In the annals of automotive tuner history, when we look back on the 1990’s, we will probably have to award two cars the crown of the import mod-world: The Honda Civic. These cars were relatively inexpensive to begin with, and then were able to be made into drag strip nightmares with very little in the way of costly modifications. Yet, while this budget boulevard bruiser will undoubtably take the lion’s share of the historical pie, we do need to acknowledge a runner up: The Volkswagen Jetta GTI.
The GTI, much like the Civic came from relative humble beginnings and then morphed into an import tuners fantasy, seemingly overnight. The GTI had the name — an abbreviation that the kids loved, it had the heritage and power potential — German engineering gave it all the street cred it needed, it had the look … Well, in some circles it had the look. As opposed to the nigh-shape shifting Civic, which offered up two, three, and four door variants, the GTI was only ever offered as a hatchback. And there is a good chance that the lack of options, aesthetically speaking, might be why the GTI is not the king of the imports.
Fast forward a couple decades to 2019, and VW has kept tabs on its successes and failures, as well as its competitors. The Jetta GTI is still battling the Civic Type-R for front wheel drive supremacy, but those sneaky Germans have also unleashed the first ever GTI that isn’t a hatchback. Well, not exactly, it is called the GLI so as not to besmirch the GTI legacy, but rest assured, the GLI is just a GTI with a trunk.
Need proof? Okay how about the same 2.0-liter DOHC 16-valve turbocharged inline-four that powers the GTI? That little pocket rocket makes a legit 228-horsepower and 258 lb-ft of torque by the way. That power is funneled through a tried-and-true six-speed manual transmission borrowed from the Jetta, but the GLI gets the same gear ratios from none other than the GTI. There is also an optional seven-speed twin-clutch automatic that will run you an extra $800, but does come with a nifty start/stop setup if you’re into that kind of thing.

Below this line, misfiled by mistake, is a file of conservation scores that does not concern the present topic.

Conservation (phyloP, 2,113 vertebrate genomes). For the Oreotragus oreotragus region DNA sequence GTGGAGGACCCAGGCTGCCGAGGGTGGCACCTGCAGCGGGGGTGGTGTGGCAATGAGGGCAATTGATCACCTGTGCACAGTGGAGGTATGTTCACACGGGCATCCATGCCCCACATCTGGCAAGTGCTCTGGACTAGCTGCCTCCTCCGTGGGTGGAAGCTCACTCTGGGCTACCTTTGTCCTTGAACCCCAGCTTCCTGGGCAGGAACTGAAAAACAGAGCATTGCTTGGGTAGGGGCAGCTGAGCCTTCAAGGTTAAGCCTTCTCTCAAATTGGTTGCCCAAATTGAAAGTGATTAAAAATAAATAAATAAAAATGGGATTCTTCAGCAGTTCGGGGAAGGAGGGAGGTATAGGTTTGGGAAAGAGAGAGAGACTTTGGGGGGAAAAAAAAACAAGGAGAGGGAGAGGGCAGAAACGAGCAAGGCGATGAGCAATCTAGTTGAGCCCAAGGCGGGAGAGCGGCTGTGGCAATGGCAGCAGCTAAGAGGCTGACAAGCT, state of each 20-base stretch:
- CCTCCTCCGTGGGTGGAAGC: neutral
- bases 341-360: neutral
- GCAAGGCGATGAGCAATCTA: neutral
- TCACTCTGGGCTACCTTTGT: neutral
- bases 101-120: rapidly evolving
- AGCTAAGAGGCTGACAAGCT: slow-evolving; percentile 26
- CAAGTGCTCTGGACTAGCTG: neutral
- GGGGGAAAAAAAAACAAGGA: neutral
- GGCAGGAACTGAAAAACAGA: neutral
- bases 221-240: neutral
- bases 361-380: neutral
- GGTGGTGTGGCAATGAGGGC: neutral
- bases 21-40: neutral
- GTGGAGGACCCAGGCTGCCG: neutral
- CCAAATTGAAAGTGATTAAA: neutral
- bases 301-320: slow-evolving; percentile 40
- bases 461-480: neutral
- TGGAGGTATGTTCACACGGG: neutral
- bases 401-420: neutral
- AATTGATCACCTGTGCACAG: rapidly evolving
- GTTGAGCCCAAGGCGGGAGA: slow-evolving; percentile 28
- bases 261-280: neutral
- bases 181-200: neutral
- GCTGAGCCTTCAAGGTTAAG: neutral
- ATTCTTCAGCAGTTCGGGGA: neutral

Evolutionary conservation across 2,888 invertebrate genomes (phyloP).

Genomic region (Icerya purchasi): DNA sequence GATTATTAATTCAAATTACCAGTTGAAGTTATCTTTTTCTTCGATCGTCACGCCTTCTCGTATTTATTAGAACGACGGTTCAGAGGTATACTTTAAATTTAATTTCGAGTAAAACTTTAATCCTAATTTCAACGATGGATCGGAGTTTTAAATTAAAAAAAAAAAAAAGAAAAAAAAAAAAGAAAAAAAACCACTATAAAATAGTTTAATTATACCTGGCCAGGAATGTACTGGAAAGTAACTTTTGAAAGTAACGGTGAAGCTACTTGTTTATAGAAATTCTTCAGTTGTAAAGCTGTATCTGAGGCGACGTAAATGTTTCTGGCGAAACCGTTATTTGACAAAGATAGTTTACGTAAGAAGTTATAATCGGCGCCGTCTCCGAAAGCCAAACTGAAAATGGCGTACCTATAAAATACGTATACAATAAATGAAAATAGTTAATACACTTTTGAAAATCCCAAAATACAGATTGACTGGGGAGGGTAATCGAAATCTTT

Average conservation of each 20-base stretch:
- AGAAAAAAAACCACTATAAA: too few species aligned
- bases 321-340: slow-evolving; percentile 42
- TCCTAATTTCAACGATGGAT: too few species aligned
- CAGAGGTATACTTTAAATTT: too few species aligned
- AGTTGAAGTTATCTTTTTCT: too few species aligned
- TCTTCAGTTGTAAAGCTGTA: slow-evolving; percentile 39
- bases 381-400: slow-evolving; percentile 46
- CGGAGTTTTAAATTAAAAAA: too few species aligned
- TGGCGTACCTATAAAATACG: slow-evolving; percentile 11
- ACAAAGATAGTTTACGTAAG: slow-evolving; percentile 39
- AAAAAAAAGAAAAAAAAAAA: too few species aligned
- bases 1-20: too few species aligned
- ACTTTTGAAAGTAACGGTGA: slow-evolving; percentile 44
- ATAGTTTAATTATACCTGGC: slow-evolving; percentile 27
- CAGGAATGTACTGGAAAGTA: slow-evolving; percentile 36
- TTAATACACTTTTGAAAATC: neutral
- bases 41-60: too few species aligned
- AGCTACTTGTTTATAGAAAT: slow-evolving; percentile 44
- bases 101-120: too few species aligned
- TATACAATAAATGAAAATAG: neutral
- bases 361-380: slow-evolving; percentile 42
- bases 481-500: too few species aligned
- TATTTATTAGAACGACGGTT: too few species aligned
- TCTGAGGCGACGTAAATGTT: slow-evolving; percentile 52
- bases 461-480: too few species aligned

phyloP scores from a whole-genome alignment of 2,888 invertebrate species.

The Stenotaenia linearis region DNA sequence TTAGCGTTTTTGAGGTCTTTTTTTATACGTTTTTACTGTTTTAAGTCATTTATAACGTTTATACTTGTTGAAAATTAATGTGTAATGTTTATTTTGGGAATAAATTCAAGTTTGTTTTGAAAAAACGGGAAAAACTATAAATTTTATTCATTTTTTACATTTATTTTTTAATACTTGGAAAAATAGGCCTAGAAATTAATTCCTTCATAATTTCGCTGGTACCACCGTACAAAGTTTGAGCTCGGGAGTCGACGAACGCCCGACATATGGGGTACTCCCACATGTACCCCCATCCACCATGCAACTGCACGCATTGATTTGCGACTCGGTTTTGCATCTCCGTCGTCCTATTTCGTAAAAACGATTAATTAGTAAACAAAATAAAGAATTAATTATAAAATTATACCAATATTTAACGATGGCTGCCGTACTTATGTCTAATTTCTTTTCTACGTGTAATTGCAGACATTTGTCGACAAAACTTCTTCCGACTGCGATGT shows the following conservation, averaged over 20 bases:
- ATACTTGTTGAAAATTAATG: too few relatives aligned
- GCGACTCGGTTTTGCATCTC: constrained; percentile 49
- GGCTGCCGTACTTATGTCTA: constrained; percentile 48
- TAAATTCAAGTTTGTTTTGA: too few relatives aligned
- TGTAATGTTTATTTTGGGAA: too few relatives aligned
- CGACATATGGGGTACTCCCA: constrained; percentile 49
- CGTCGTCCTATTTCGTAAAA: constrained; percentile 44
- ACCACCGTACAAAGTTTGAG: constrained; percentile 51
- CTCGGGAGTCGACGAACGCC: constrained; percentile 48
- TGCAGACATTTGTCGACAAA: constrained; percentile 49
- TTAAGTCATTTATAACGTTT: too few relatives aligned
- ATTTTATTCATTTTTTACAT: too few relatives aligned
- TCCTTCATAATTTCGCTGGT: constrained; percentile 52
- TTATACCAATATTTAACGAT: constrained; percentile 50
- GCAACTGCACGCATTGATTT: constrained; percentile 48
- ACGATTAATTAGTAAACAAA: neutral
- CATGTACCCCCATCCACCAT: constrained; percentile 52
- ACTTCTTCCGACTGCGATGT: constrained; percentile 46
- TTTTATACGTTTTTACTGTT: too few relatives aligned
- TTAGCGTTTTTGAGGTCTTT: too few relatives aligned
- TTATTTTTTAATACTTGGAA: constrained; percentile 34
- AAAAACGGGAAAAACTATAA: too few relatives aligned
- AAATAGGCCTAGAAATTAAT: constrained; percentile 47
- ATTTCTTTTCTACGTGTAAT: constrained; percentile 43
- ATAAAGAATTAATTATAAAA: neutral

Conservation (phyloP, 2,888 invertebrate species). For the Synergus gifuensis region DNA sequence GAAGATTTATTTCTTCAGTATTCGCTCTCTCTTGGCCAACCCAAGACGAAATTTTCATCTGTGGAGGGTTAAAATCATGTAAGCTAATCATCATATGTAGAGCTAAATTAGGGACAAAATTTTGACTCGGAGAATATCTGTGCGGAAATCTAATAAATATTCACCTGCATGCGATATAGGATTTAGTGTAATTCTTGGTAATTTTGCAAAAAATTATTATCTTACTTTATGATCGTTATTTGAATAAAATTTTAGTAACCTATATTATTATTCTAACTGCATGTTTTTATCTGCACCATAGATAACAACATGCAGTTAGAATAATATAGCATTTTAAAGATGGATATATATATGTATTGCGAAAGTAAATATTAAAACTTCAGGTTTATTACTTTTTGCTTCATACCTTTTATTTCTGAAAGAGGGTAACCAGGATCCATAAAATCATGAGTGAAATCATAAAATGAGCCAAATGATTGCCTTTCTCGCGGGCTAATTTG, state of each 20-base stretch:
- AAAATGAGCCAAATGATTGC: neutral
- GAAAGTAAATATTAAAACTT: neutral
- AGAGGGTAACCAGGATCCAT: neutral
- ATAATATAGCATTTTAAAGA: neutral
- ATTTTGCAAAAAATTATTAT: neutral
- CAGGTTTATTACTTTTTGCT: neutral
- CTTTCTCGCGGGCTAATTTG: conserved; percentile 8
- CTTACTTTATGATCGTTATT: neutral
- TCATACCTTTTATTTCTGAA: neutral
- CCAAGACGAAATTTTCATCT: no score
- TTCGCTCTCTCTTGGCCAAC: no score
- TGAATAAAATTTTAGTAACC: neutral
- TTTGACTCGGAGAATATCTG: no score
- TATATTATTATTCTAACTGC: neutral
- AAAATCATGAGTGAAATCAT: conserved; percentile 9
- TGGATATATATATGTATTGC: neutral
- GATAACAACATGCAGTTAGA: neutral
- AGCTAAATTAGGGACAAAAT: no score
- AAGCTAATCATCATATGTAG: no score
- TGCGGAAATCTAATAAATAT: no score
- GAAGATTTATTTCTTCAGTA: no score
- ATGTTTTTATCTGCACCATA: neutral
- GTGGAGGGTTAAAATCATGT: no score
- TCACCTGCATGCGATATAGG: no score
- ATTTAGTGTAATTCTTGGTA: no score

The GLI gets its brakes actually from the Golf R (close enough to a GTI) in the form of huge 13.4-inch vented front discs replete with trick red painted calipers. There is also a taut multi-link independent rear suspension in place to compliment the hydraulically locking front differential. An optional adaptive damping system is available on higher trims.
In stock form, the GLI can get up and go from 0-60 mph in 6.0 seconds, which isn’t bad for a car that weighs in at 3,300 pounds. That little motor is also fuel frugal to the tune of 25/32/28 city/highway/combined mpg. Again, not bad for a sporty sedan. Out on the road, the GLI feels tossable in a way not too many cars can feel that have a base price of $25,995. The engine sings through its gears in a maturely muted concerto, while the brakes step in whenever needed to prove that they are more than capable. The interior of the GLI is somewhat sparse. This car isn’t trying to be like the new Arteon, or double as an A4. Nope, it is a Spartan driver-oriented setup that means business.
While we love the new GLI in stock form as spirited transportation, we have to admit that we are excited to see what happens when tuners start taking notice of their new toy on the market. Sure, the Jetta GTI will never have its legacy challenged in the eyes of the VW faithful, but with the new GLI on the market, we may just start seeing more than a few Civic owners turning in their keys for a new GTI with a trunk.